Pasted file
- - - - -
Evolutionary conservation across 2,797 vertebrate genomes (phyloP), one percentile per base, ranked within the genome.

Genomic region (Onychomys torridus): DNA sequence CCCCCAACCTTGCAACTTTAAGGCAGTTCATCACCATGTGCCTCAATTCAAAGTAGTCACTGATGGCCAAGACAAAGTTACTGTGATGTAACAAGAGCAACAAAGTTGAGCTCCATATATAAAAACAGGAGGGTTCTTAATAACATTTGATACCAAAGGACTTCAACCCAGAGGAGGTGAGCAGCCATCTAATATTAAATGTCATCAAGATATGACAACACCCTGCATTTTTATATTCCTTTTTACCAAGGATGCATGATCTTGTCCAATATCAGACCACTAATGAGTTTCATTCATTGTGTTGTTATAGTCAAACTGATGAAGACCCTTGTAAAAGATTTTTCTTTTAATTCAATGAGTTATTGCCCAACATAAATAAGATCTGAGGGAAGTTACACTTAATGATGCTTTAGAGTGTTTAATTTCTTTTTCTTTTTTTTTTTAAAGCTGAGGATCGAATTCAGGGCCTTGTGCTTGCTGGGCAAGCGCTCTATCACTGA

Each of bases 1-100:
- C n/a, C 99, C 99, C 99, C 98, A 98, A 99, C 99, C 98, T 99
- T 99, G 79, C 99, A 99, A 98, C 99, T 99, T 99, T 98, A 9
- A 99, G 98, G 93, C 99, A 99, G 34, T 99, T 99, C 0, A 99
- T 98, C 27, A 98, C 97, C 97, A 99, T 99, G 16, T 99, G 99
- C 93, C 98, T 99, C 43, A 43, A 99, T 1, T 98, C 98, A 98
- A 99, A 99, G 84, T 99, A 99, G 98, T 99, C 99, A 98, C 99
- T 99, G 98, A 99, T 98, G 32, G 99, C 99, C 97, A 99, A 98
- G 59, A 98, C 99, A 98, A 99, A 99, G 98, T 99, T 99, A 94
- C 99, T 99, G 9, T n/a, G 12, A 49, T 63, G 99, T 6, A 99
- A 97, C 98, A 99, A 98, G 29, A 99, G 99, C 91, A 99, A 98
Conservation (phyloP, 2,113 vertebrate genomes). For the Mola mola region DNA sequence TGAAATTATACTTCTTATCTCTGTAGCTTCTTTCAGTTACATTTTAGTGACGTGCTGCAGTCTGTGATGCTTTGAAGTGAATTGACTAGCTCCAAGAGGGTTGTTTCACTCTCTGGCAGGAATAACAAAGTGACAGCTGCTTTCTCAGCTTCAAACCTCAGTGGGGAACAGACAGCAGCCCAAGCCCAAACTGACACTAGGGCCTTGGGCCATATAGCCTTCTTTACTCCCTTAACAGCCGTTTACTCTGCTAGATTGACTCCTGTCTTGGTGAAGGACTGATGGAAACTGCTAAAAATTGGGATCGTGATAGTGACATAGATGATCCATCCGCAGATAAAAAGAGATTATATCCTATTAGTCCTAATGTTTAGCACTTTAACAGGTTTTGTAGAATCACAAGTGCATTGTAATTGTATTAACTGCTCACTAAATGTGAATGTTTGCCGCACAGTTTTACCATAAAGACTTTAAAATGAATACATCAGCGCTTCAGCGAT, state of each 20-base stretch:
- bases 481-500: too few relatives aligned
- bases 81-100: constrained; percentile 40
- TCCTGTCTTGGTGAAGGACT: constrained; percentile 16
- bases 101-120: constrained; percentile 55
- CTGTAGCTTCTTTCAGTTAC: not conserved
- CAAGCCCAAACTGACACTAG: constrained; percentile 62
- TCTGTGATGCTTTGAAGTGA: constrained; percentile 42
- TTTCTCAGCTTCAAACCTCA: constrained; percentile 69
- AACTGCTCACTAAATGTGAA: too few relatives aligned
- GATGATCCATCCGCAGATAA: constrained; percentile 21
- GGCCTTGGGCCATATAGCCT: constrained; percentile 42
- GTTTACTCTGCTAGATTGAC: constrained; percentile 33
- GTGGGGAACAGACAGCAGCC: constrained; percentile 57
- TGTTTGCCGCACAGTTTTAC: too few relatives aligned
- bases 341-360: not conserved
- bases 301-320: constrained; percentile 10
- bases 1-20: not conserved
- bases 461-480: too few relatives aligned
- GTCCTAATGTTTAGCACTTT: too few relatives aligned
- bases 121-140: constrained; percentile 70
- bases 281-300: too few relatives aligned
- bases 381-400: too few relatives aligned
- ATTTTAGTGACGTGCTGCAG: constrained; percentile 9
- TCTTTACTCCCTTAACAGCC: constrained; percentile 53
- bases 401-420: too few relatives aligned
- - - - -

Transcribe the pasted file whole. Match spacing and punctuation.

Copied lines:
Evolutionary conservation across 2,797 vertebrate genomes (phyloP), one percentile per base, ranked within the genome.

Genomic region (Onychomys torridus): DNA sequence CCCCCAACCTTGCAACTTTAAGGCAGTTCATCACCATGTGCCTCAATTCAAAGTAGTCACTGATGGCCAAGACAAAGTTACTGTGATGTAACAAGAGCAACAAAGTTGAGCTCCATATATAAAAACAGGAGGGTTCTTAATAACATTTGATACCAAAGGACTTCAACCCAGAGGAGGTGAGCAGCCATCTAATATTAAATGTCATCAAGATATGACAACACCCTGCATTTTTATATTCCTTTTTACCAAGGATGCATGATCTTGTCCAATATCAGACCACTAATGAGTTTCATTCATTGTGTTGTTATAGTCAAACTGATGAAGACCCTTGTAAAAGATTTTTCTTTTAATTCAATGAGTTATTGCCCAACATAAATAAGATCTGAGGGAAGTTACACTTAATGATGCTTTAGAGTGTTTAATTTCTTTTTCTTTTTTTTTTTAAAGCTGAGGATCGAATTCAGGGCCTTGTGCTTGCTGGGCAAGCGCTCTATCACTGA

Each of bases 1-100:
- C n/a, C 99, C 99, C 99, C 98, A 98, A 99, C 99, C 98, T 99
- T 99, G 79, C 99, A 99, A 98, C 99, T 99, T 99, T 98, A 9
- A 99, G 98, G 93, C 99, A 99, G 34, T 99, T 99, C 0, A 99
- T 98, C 27, A 98, C 97, C 97, A 99, T 99, G 16, T 99, G 99
- C 93, C 98, T 99, C 43, A 43, A 99, T 1, T 98, C 98, A 98
- A 99, A 99, G 84, T 99, A 99, G 98, T 99, C 99, A 98, C 99
- T 99, G 98, A 99, T 98, G 32, G 99, C 99, C 97, A 99, A 98
- G 59, A 98, C 99, A 98, A 99, A 99, G 98, T 99, T 99, A 94
- C 99, T 99, G 9, T n/a, G 12, A 49, T 63, G 99, T 6, A 99
- A 97, C 98, A 99, A 98, G 29, A 99, G 99, C 91, A 99, A 98
Conservation (phyloP, 2,113 vertebrate genomes). For the Mola mola region DNA sequence TGAAATTATACTTCTTATCTCTGTAGCTTCTTTCAGTTACATTTTAGTGACGTGCTGCAGTCTGTGATGCTTTGAAGTGAATTGACTAGCTCCAAGAGGGTTGTTTCACTCTCTGGCAGGAATAACAAAGTGACAGCTGCTTTCTCAGCTTCAAACCTCAGTGGGGAACAGACAGCAGCCCAAGCCCAAACTGACACTAGGGCCTTGGGCCATATAGCCTTCTTTACTCCCTTAACAGCCGTTTACTCTGCTAGATTGACTCCTGTCTTGGTGAAGGACTGATGGAAACTGCTAAAAATTGGGATCGTGATAGTGACATAGATGATCCATCCGCAGATAAAAAGAGATTATATCCTATTAGTCCTAATGTTTAGCACTTTAACAGGTTTTGTAGAATCACAAGTGCATTGTAATTGTATTAACTGCTCACTAAATGTGAATGTTTGCCGCACAGTTTTACCATAAAGACTTTAAAATGAATACATCAGCGCTTCAGCGAT, state of each 20-base stretch:
- bases 481-500: too few relatives aligned
- bases 81-100: constrained; percentile 40
- TCCTGTCTTGGTGAAGGACT: constrained; percentile 16
- bases 101-120: constrained; percentile 55
- CTGTAGCTTCTTTCAGTTAC: not conserved
- CAAGCCCAAACTGACACTAG: constrained; percentile 62
- TCTGTGATGCTTTGAAGTGA: constrained; percentile 42
- TTTCTCAGCTTCAAACCTCA: constrained; percentile 69
- AACTGCTCACTAAATGTGAA: too few relatives aligned
- GATGATCCATCCGCAGATAA: constrained; percentile 21
- GGCCTTGGGCCATATAGCCT: constrained; percentile 42
- GTTTACTCTGCTAGATTGAC: constrained; percentile 33
- GTGGGGAACAGACAGCAGCC: constrained; percentile 57
- TGTTTGCCGCACAGTTTTAC: too few relatives aligned
- bases 341-360: not conserved
- bases 301-320: constrained; percentile 10
- bases 1-20: not conserved
- bases 461-480: too few relatives aligned
- GTCCTAATGTTTAGCACTTT: too few relatives aligned
- bases 121-140: constrained; percentile 70
- bases 281-300: too few relatives aligned
- bases 381-400: too few relatives aligned
- ATTTTAGTGACGTGCTGCAG: constrained; percentile 9
- TCTTTACTCCCTTAACAGCC: constrained; percentile 53
- bases 401-420: too few relatives aligned